Engagement & Communication
It doesn’t matter how good your code is or how brilliantly you design a process or solution, the success of a project always boils down to people and communication. Involve the right people from the start; that includes the people who will be instrumental in building and integrating the new architecture, but also those whose jobs will involve interacting with it on a daily basis. Good communication from the start is vital and means that when you come across colleagues with a low level of tech savviness, you are able to ease concerns, educate and promote the benefits that this change will instil.
Make sure that you are prepared to have the right organisation. A multi-services approach requires multiple teams working across multiple business streams. If you don’t have the option for multiple teams (the ideal set up), then make sure that your team is set up to work across multiple back-ends—e.g. a promotion might require the team to work across the CMS, eCommerce and A/B testing tools.
You need commitment from the organisation. To make organisational change, it’s also vital to include senior stakeholders in the decision so that they are fully aware of the benefits and challenges that this process is going to throw up. Make sure you have the mandate to make the necessary decisions from the start.
Prototype, test, learn incrementally and secure business value early on. Always keep in mind that the system architecture should support and reflect the desired organisational setup.
- The benefit of buying is being able to reuse what someone else has already thought through before you. But, if you do decide to buy, I strongly advise you to make sure that you intricately understand what’s included.
- The build option offers a pick-and-choose approach where you buy commodity functionality that you can assemble and combine with custom-built functionality. You get flexibility, agility, scalability and transformability,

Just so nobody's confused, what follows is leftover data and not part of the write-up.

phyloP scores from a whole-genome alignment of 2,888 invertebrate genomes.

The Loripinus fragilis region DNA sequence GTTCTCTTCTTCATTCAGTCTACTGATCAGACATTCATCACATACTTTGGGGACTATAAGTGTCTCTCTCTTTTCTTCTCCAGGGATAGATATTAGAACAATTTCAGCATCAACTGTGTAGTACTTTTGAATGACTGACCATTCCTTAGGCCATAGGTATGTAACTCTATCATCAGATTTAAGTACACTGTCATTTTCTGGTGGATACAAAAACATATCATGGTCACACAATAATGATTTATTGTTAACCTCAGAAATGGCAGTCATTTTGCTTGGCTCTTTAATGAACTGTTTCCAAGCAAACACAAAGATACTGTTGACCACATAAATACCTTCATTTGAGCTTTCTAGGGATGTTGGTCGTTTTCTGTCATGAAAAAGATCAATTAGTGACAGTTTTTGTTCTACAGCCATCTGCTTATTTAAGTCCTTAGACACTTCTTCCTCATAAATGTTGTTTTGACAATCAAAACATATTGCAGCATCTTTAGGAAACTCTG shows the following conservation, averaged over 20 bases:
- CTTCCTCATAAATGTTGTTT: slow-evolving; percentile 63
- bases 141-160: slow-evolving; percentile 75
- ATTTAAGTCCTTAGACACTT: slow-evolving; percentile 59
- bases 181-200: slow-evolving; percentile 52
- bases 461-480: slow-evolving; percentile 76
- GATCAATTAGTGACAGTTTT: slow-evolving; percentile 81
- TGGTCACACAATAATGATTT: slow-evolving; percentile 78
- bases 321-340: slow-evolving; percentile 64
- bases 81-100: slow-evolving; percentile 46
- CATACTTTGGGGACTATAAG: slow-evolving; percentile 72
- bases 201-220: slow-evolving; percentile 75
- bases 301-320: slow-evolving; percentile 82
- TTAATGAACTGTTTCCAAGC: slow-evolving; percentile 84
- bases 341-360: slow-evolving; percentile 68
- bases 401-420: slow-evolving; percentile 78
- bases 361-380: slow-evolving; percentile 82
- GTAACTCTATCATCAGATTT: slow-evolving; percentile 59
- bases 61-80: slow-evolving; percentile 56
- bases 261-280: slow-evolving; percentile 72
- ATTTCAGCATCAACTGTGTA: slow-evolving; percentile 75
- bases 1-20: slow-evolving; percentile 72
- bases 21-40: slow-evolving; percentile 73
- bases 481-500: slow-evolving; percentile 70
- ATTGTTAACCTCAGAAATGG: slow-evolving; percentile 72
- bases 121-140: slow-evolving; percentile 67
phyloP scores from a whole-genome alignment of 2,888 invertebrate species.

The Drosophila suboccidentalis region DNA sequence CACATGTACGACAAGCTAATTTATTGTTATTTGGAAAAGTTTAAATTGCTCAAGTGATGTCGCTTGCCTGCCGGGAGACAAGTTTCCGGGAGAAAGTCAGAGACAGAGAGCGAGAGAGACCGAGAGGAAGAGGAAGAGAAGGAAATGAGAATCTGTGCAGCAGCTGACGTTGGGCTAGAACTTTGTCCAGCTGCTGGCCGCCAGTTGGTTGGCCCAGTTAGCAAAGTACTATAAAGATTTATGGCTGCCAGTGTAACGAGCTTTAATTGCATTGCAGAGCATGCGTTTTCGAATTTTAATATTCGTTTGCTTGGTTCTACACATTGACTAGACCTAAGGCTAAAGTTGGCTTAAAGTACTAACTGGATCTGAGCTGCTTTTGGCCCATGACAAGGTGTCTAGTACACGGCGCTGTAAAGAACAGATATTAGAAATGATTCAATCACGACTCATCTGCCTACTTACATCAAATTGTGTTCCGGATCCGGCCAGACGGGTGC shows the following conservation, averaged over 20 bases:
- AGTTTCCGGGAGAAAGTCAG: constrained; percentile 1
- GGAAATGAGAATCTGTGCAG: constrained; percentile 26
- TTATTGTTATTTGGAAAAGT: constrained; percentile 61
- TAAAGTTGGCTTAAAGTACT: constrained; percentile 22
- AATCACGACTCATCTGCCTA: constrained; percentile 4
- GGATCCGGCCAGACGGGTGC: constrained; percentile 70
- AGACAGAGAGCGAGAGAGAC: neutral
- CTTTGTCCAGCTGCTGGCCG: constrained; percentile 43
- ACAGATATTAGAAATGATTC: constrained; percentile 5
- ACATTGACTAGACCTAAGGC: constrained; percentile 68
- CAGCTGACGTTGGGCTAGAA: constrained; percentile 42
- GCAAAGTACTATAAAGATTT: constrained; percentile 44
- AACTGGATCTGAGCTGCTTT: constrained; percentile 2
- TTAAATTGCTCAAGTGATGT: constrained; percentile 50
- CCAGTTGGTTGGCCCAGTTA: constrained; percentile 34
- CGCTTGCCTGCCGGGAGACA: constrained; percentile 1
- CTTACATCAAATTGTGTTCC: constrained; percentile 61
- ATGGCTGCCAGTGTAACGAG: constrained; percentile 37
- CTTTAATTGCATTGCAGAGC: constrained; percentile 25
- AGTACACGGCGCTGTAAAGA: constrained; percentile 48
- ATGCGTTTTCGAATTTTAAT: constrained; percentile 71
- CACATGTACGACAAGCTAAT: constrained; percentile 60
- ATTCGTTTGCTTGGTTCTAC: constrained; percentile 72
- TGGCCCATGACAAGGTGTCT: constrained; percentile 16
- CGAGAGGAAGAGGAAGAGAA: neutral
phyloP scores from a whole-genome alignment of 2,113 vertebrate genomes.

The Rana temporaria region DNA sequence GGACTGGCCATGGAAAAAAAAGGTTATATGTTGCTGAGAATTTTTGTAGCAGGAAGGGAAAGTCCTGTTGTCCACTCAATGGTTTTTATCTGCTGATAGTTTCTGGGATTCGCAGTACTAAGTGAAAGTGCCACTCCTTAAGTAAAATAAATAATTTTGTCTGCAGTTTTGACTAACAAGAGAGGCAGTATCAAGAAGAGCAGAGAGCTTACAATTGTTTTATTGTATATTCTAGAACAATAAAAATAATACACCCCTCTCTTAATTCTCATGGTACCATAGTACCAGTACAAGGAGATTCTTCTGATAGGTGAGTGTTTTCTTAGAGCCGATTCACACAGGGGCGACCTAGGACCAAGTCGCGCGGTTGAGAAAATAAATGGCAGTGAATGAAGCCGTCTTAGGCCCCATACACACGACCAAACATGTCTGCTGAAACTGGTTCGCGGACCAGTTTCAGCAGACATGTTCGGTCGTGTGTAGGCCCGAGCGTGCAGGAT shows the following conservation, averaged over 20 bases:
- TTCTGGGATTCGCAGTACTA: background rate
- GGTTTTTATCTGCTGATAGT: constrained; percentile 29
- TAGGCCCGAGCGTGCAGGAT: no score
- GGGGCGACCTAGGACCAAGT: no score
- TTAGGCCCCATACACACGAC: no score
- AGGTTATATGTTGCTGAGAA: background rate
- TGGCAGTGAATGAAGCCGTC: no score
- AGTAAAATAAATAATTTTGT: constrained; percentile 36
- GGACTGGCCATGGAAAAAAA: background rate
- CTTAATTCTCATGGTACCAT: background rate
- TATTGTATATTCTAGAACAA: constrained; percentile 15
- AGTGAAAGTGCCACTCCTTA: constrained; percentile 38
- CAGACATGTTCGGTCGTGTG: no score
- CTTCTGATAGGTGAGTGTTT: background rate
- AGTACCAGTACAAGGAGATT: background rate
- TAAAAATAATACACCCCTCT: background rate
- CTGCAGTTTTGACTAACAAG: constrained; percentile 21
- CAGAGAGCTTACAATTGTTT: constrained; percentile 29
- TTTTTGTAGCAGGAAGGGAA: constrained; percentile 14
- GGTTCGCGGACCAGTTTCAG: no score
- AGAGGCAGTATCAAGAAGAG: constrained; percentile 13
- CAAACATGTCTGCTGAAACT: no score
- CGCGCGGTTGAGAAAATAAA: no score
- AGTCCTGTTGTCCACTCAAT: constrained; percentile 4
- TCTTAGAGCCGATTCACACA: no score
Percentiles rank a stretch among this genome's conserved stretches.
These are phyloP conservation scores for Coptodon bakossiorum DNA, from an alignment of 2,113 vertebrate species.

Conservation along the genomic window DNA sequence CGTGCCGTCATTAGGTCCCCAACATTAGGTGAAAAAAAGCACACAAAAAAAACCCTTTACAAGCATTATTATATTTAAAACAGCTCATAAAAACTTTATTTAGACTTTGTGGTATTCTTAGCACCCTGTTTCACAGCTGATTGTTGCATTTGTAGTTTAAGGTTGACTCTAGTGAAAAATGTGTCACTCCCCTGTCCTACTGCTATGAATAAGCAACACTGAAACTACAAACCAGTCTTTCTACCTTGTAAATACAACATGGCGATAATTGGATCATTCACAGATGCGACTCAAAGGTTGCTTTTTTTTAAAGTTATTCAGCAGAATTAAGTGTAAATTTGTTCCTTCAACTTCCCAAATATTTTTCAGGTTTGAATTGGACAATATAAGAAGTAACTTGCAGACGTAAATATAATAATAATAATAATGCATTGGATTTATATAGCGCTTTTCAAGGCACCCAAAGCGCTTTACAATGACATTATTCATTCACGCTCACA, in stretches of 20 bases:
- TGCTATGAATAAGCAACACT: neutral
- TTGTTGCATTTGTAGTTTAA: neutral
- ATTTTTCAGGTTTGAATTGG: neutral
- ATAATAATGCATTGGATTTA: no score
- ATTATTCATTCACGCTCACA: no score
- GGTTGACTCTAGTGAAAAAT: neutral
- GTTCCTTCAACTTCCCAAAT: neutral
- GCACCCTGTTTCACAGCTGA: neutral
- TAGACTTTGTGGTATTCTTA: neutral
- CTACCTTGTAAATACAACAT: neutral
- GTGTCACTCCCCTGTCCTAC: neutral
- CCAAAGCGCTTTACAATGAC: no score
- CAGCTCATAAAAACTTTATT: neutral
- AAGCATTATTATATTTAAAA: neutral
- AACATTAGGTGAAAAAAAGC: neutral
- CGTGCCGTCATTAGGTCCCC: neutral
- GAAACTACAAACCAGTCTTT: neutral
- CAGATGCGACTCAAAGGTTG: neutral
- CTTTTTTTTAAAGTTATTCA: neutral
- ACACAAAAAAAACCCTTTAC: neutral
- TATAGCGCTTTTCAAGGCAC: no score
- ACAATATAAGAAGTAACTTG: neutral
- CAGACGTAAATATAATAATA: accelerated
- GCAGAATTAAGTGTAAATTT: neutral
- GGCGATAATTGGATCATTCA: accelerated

- Reflect over your company’s ambitions and capabilities and let that lead your decision. Don’t strive for the latest & greatest if it doesn’t make sense, but ask yourself if you and your business will be better off with Lego or Playmobile in the long run?
When simplifying the arguments like this, the build option seems very attractive, but it doesn’t make sense for the majority of companies within the commerce domain to go for this option.
All the benefits come at the cost of complexity: There are more moving parts and dependencies, so there’s more focus on governance. Maturity and competency within the organisation are key to making sure you can deliver on your ambitions and many companies aren’t ready for that from a technical or organisational perspective.
I hope this article has pointed out what’s important to consider when making long-term decisions for your commerce architecture. I strongly believe that API-based commerce will be one of the most common architecture patterns for enterprise architectures in the coming years, and I see more and more clients making the transition. Global trends are also showing that companies are asking for MACH-ish solutions that will give them the speed, flexibility, differentiation power and support innovation that they so desperately need in these changing times.
Talk to the Commerce Experts
It’s really important to be realistic from the start about what making this decision is going to mean for your business. Whether you decide to build or buy, the best thing that you can do is seek expert advice—people who will be able to guide you safely through the process in a way that will maximise investment and boost your commerce business well into the future.
For more advice on how to make the right decision: